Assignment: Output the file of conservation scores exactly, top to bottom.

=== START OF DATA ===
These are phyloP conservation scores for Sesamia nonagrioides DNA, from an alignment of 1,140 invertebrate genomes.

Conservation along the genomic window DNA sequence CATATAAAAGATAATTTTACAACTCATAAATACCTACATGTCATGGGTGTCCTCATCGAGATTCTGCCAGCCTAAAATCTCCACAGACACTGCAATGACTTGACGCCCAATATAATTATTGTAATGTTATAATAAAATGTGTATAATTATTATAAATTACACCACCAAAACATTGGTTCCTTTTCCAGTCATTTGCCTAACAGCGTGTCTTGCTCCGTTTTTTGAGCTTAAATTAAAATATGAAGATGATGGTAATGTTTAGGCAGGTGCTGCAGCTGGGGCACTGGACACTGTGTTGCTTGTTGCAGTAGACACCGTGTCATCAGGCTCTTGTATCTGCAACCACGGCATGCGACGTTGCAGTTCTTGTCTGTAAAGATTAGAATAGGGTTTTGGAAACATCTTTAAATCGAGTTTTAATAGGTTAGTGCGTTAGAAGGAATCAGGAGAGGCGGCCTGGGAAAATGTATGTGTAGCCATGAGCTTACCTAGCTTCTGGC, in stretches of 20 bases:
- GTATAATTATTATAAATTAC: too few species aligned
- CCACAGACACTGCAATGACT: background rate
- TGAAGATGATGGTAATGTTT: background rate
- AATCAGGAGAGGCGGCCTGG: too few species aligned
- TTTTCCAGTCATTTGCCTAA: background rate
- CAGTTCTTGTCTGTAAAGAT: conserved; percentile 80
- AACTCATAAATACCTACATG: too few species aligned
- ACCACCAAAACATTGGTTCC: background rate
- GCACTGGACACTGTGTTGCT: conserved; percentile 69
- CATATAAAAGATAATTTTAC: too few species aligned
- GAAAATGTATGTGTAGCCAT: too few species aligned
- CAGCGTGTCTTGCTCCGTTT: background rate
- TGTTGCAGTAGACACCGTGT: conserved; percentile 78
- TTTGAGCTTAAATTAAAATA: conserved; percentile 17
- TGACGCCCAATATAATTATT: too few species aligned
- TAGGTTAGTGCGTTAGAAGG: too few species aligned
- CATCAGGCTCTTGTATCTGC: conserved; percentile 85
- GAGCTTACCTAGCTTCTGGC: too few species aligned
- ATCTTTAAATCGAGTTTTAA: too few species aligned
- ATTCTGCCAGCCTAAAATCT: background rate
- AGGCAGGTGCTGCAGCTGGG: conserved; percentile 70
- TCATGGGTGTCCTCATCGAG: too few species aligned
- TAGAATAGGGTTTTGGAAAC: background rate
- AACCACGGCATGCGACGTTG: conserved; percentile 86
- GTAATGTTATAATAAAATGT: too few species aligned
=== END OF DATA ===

These are phyloP conservation scores for Sesamia nonagrioides DNA, from an alignment of 1,140 invertebrate genomes.

Conservation along the genomic window DNA sequence CATATAAAAGATAATTTTACAACTCATAAATACCTACATGTCATGGGTGTCCTCATCGAGATTCTGCCAGCCTAAAATCTCCACAGACACTGCAATGACTTGACGCCCAATATAATTATTGTAATGTTATAATAAAATGTGTATAATTATTATAAATTACACCACCAAAACATTGGTTCCTTTTCCAGTCATTTGCCTAACAGCGTGTCTTGCTCCGTTTTTTGAGCTTAAATTAAAATATGAAGATGATGGTAATGTTTAGGCAGGTGCTGCAGCTGGGGCACTGGACACTGTGTTGCTTGTTGCAGTAGACACCGTGTCATCAGGCTCTTGTATCTGCAACCACGGCATGCGACGTTGCAGTTCTTGTCTGTAAAGATTAGAATAGGGTTTTGGAAACATCTTTAAATCGAGTTTTAATAGGTTAGTGCGTTAGAAGGAATCAGGAGAGGCGGCCTGGGAAAATGTATGTGTAGCCATGAGCTTACCTAGCTTCTGGC, in stretches of 20 bases:
- GTATAATTATTATAAATTAC: too few species aligned
- CCACAGACACTGCAATGACT: background rate
- TGAAGATGATGGTAATGTTT: background rate
- AATCAGGAGAGGCGGCCTGG: too few species aligned
- TTTTCCAGTCATTTGCCTAA: background rate
- CAGTTCTTGTCTGTAAAGAT: conserved; percentile 80
- AACTCATAAATACCTACATG: too few species aligned
- ACCACCAAAACATTGGTTCC: background rate
- GCACTGGACACTGTGTTGCT: conserved; percentile 69
- CATATAAAAGATAATTTTAC: too few species aligned
- GAAAATGTATGTGTAGCCAT: too few species aligned
- CAGCGTGTCTTGCTCCGTTT: background rate
- TGTTGCAGTAGACACCGTGT: conserved; percentile 78
- TTTGAGCTTAAATTAAAATA: conserved; percentile 17
- TGACGCCCAATATAATTATT: too few species aligned
- TAGGTTAGTGCGTTAGAAGG: too few species aligned
- CATCAGGCTCTTGTATCTGC: conserved; percentile 85
- GAGCTTACCTAGCTTCTGGC: too few species aligned
- ATCTTTAAATCGAGTTTTAA: too few species aligned
- ATTCTGCCAGCCTAAAATCT: background rate
- AGGCAGGTGCTGCAGCTGGG: conserved; percentile 70
- TCATGGGTGTCCTCATCGAG: too few species aligned
- TAGAATAGGGTTTTGGAAAC: background rate
- AACCACGGCATGCGACGTTG: conserved; percentile 86
- GTAATGTTATAATAAAATGT: too few species aligned